Strange waveform shown in EEGLab


Hello everyone!

I’m trying to analyse my channel data from a recorded .csv (MuseMonitor-Android). I only recorded all 4 channels in constant mode. When i try to load it into EEGLab (V14.1.2) it shows the 4 channels in the channel data (scroll) but the i cannot see the amplitudes. (Please see the attached pic)

Can anyone tell me why it looks like this? what am i missing? i followed the instructions of the EEGLab Youtube channel… won’t work.

Thanks in advace!


I’ve not used EEGLab, or seen the video (can you post a link?) … but I can see an amplitude in your screenshot, right at the bottom: where it says: “AF7 Time; 0.4, Value: 200.56”. Also the lines in the graph at not flat, they’re moving… so this looks like it’s working to me. You probably just have to set you min/max values for the display better. i.e. zoom in a bit :slight_smile:


Thanks for your fast reply! :slight_smile:
you can find the videos here:

yes, thats whats confusing to me. The lines are moving but this was only a short test-record and should look like a beta brainwave… so even if you only see 0.4s there should be at least 6-7 amplitudes or am i mistaken? where do i set up the min/max values? in the musemonitor app?

Thanks again!!


Try changing the box in the bottom right that says 1000, to something more like 100.


Does not look much better :confused:

is it maybe the recorded file? are there any settings which could cause these values?


It’s working, but you’ll need to use a 256Hz file if you want more data points. This look 1Hz to me.


Yes yes yes, that was it. when i load the file in eeglab, it automaticly chooses the a 1hz sample-rate. when i put in 256hz it looks like this:

Thanks so much for your help! :pray:

I hope you don’t mind another question… i get a little confused when i look at those waves… it looks like a gamma frequency with about 39hz but i guess that is not correct. can i even determine that frequency my brain is working on with this data?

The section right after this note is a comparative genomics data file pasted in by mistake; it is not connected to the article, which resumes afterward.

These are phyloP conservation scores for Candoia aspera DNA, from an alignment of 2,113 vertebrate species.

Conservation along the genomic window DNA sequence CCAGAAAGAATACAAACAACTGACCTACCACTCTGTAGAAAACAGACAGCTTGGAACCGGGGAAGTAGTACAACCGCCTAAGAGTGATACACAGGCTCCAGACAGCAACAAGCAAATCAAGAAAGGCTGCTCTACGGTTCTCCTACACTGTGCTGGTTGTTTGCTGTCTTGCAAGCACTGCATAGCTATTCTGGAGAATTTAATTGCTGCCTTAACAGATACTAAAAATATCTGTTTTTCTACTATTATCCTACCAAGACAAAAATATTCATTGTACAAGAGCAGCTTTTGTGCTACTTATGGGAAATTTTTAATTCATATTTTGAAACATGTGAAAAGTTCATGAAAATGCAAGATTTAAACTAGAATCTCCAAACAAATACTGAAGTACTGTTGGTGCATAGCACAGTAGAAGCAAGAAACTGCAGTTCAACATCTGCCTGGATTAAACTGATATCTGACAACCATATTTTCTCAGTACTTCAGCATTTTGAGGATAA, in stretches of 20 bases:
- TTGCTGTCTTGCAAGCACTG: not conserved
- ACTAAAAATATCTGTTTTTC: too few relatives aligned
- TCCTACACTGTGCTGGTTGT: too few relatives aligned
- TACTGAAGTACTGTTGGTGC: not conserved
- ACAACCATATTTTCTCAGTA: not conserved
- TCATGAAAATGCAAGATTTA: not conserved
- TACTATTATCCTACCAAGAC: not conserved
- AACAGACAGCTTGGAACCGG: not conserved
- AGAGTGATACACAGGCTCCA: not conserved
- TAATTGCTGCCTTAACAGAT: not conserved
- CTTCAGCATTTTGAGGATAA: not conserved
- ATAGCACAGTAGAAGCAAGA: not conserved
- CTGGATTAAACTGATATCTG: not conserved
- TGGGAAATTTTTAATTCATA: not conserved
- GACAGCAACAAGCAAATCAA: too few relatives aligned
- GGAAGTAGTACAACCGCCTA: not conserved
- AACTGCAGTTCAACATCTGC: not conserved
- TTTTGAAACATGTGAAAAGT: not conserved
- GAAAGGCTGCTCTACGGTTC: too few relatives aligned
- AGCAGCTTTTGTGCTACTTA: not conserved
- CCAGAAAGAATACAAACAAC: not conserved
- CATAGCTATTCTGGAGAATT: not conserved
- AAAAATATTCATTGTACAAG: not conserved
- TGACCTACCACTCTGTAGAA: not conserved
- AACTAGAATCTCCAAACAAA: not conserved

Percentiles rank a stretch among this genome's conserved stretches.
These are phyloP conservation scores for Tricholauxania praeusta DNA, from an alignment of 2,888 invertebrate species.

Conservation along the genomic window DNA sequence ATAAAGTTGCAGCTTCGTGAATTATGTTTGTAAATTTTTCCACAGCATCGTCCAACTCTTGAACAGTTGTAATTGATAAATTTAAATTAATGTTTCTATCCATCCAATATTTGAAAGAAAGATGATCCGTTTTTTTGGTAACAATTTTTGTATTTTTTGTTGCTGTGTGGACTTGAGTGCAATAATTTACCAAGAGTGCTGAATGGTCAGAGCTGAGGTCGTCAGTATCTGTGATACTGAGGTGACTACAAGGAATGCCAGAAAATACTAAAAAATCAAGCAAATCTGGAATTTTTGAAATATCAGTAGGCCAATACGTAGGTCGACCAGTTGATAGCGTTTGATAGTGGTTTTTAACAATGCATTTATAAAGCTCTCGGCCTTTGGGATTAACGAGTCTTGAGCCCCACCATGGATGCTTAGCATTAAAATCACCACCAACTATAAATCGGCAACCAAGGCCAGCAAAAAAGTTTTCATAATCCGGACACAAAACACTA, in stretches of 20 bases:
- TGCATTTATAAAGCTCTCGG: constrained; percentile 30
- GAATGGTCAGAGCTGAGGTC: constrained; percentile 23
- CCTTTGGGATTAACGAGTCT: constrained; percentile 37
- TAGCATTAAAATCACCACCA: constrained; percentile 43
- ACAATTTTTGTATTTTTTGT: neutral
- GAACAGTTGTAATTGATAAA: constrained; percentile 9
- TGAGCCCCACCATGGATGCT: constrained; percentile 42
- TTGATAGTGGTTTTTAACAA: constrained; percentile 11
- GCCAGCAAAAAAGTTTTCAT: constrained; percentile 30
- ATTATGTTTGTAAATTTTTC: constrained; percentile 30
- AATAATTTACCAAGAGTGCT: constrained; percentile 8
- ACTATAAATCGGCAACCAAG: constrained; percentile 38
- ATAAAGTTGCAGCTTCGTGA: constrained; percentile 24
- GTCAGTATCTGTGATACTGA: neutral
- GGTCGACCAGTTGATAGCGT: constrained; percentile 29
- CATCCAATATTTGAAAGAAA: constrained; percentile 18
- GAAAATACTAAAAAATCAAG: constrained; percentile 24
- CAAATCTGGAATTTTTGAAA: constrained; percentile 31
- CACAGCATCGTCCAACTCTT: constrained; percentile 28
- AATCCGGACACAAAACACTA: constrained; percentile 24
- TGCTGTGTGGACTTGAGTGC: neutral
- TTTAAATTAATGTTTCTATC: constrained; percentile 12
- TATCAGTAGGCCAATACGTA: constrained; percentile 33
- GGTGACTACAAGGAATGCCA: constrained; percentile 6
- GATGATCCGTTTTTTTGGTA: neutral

This is the raw data, so you’d need to do an FFT to find out what the power spectral density for each frequency is. What you’re looking at here are the raw voltages.
I’m pretty sure I saw the guy do and FFT breakdown in one of the videos, but like I said, I’ve never used this software, so I’m not sure how you do it.

The recording data already contains pre-computed values for all the major brainwaves. You’d only need to do an FFT if you want to break it down further to smaller frequency ranges. If you just want to look at your Gamma power, then you can load the CSV into the online viewer at and it’ll show you right away.


It looks like i was mistaken with my understanding off brainwaves. I thought the brain is working in one frequency wich changes in order to change the state.
So what your saying is that every frequency is present at any time but the power (or spectral density) of a certain frequency determines what state the brain is in?

If i look on the Brainwaves through your online viewer i see a couple of delta peaks in the first minutes.
But this probably does not mean that my brain was working in delta!?

Would you have an idea of where i can learn how to read brainwave freqs? i don’t want to bother you forever :wink:

Thanks again!


Correct, all frequencies happen all the time. When people say they are for example “in Alpha” this means that Alpha is the dominant wave at that point in time.

The wikipedia article on Alpha waves is a great place to start learning, from there, there are many links to other articles.

So far as identifying relaxation goes, a good read is the research paper “My Virtual Dream: Collective Neurofeedback in an Immersive Art Environment” by Natasha Kovacevic, Petra Ritter, William Tays, Sylvain Moreno, Anthony Randal McIntosh: